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COMMONWEALTH PENNSYLVANIA v. FLOYD WILSON (07/12/78)

decided: July 12, 1978.

COMMONWEALTH OF PENNSYLVANIA
v.
FLOYD WILSON, APPELLANT



No. 1893 October Term, 1977, Appeal from Judgment of Sentence in the Court of Common Pleas of Delaware County, Criminal Division, at No. 5122 of 1975.

COUNSEL

Robert F. Pappano, Assistant Public Defender, Chester, for appellant.

Frank T. Hazel, District Attorney, Media, for Commonwealth, appellee.

Jacobs, President Judge, and Hoffman, Cercone, Price, Van der Voort, Spaeth and Hester, JJ. Hoffman and Spaeth, JJ., dissent: Commonwealth v. Shaffer, Author: Per Curiam

[ 257 Pa. Super. Page 330]

OPINION

This is an appeal from the judgment of sentence of the Court of Common Pleas of Delaware County, Criminal Division, by the defendant-appellant, Floyd Wilson, after conviction of robbery and related offenses; and from the denial of post-trial motions.

The facts are as follows: At approximately 8:45 p. m., on March 19, 1975, the defendant entered the pharmacy owned by the victim and asked for a pack of cigarettes. He then

[ 257 Pa. Super. Page 331]

    produced a .38 caliber revolver and demanded the victim's money. The defendant then struck the victim, the owner of the pharmacy, with the revolver, took a sum of money from the cash register, and, along with another person who had entered, the store, forced the victim into a closet, ripped out the telephone and left. The above facts were testified to by the victim, Bernard Gordon, who was the Commonwealth's only witness. The defendant testified in his own behalf and denied any participation in the robbery.

The defendant was seventeen at the time of the incident and was charged in a juvenile petition which was certified to the adult court on June 12, 1975. He was indicted for robbery, aggravated assault, recklessly endangering another, commission of a crime with a firearm and conspiracy. Trial was commenced on March 19, 1976 before Judge Diggins of the court below. During the trial reference was made by a witness to certain "mug shots" of the defendants. Motions were made for a mistrial on behalf of the defendant and co-defendant. However, after conference in chambers, the co-defendant pressed his motion but the defendant expressed a desire to proceed to trial with the impanelled jury. The trial judge granted the co-defendant's motion for a mistrial and when the defendant withdrew his motion for a mistrial, granted, it sua sponte for reasons of manifest necessity.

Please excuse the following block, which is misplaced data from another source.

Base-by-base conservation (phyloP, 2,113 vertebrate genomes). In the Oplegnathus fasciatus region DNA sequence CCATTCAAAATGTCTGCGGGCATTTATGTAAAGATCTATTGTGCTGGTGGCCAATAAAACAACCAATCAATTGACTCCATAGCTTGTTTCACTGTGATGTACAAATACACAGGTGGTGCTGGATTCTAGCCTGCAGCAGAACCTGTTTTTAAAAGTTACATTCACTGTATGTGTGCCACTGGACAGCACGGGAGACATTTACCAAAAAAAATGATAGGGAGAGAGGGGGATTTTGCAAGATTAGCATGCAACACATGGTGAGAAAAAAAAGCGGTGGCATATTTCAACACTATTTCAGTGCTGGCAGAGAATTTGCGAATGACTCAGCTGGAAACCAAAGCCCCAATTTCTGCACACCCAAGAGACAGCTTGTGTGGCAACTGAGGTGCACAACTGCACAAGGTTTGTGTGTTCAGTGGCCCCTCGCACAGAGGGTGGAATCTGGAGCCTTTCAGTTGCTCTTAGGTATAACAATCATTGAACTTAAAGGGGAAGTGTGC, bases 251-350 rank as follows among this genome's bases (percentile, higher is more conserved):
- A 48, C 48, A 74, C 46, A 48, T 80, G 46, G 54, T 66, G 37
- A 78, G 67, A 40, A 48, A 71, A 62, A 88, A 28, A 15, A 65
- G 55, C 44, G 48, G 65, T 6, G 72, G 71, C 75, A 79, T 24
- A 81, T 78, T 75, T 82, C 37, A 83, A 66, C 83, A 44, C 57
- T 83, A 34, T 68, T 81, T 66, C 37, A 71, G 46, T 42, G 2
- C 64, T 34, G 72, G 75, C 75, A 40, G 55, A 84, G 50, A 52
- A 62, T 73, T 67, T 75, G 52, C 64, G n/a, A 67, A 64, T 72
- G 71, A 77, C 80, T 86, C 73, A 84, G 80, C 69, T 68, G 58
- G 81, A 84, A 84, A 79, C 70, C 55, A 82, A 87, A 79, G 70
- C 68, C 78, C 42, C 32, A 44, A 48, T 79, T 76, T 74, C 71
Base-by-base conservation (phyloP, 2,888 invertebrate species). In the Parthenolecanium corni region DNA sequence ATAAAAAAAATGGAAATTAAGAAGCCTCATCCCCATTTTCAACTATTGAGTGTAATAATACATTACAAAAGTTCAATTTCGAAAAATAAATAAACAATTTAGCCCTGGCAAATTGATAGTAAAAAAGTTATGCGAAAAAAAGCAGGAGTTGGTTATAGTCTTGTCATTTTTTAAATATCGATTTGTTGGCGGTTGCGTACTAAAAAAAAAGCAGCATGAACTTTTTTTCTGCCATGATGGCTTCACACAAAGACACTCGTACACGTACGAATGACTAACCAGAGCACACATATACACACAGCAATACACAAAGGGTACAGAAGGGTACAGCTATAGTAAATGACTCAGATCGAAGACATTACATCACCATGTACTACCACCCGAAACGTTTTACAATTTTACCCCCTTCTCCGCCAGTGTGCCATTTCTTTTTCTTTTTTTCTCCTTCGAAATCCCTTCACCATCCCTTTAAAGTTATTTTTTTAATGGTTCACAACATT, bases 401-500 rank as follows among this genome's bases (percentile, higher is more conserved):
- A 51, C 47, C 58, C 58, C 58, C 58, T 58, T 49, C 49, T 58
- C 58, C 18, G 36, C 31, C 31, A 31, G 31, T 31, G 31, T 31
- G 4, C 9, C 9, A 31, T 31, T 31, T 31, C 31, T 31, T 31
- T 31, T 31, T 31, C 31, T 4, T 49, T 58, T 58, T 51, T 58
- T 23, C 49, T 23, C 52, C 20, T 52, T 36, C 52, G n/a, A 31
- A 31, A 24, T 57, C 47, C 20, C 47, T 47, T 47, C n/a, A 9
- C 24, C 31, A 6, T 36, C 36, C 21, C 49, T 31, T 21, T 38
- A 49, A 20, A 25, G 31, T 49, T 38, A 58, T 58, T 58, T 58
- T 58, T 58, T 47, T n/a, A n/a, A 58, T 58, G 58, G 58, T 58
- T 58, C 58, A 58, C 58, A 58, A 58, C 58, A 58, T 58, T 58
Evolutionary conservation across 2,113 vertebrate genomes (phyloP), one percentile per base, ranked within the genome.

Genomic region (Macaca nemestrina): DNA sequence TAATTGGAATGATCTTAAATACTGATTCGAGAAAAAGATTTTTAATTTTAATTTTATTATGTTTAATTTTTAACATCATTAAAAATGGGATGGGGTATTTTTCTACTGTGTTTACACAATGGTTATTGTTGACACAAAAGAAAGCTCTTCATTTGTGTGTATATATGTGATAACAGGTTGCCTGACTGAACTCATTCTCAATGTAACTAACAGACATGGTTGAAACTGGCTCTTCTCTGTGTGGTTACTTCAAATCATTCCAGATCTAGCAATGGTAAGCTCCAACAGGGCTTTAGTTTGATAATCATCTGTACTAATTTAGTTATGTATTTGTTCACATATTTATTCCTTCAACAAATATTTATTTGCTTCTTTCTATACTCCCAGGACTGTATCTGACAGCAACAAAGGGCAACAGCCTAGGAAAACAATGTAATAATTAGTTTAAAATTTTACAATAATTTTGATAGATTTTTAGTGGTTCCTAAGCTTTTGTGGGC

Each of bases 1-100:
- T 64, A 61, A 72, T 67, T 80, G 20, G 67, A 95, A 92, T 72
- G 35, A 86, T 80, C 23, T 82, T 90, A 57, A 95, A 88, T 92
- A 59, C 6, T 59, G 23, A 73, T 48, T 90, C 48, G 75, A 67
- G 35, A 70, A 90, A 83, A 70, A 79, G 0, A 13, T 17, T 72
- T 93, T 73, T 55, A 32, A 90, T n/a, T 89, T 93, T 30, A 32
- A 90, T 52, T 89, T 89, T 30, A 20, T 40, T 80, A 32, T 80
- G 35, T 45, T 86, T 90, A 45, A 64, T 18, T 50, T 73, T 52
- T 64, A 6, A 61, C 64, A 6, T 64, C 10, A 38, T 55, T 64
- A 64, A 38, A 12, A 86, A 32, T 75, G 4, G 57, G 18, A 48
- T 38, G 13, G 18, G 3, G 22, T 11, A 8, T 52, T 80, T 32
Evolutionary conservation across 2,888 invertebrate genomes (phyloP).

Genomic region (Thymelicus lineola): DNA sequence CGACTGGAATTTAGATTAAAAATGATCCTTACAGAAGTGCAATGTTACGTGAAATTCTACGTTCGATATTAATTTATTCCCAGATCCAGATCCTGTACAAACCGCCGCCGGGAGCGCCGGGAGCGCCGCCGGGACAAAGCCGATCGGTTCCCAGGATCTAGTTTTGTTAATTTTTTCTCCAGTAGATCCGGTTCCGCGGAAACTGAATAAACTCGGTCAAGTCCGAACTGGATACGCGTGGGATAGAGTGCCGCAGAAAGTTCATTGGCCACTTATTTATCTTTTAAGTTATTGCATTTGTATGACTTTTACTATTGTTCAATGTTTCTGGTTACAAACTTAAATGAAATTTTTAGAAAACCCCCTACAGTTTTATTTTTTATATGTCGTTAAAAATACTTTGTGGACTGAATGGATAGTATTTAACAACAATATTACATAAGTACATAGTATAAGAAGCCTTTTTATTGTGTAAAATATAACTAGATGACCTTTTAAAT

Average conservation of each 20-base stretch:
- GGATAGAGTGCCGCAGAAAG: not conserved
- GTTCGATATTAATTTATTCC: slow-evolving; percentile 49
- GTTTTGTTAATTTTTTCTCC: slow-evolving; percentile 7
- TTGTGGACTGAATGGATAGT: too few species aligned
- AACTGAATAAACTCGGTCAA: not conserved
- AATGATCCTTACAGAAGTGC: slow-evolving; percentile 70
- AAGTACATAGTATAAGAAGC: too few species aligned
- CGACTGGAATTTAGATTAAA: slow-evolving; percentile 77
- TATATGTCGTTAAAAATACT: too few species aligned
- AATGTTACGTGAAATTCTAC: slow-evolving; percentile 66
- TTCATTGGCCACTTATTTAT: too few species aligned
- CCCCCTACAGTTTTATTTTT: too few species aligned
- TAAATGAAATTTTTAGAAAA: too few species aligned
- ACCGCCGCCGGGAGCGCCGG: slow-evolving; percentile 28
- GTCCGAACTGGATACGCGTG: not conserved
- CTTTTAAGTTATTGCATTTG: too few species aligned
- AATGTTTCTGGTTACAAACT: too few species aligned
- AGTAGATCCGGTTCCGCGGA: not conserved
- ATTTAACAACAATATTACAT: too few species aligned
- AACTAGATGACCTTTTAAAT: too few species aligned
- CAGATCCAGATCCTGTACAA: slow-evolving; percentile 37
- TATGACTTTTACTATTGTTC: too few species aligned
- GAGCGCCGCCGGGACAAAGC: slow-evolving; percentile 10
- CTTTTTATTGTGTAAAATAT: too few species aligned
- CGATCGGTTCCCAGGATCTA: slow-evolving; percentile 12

On April 19, 1976, the defendant filed an application to dismiss under Rule 1100 of Pennsylvania Rules of Criminal Procedure and the next day filed a Writ of Habeas Corpus which were both heard on May 16, 1976 and dismissed.

The defendant has raised only one issue in his appeal, as follows: "Did the declaration of a mistrial sua sponte by the lower court violate appellant's Fifth Amendment ...


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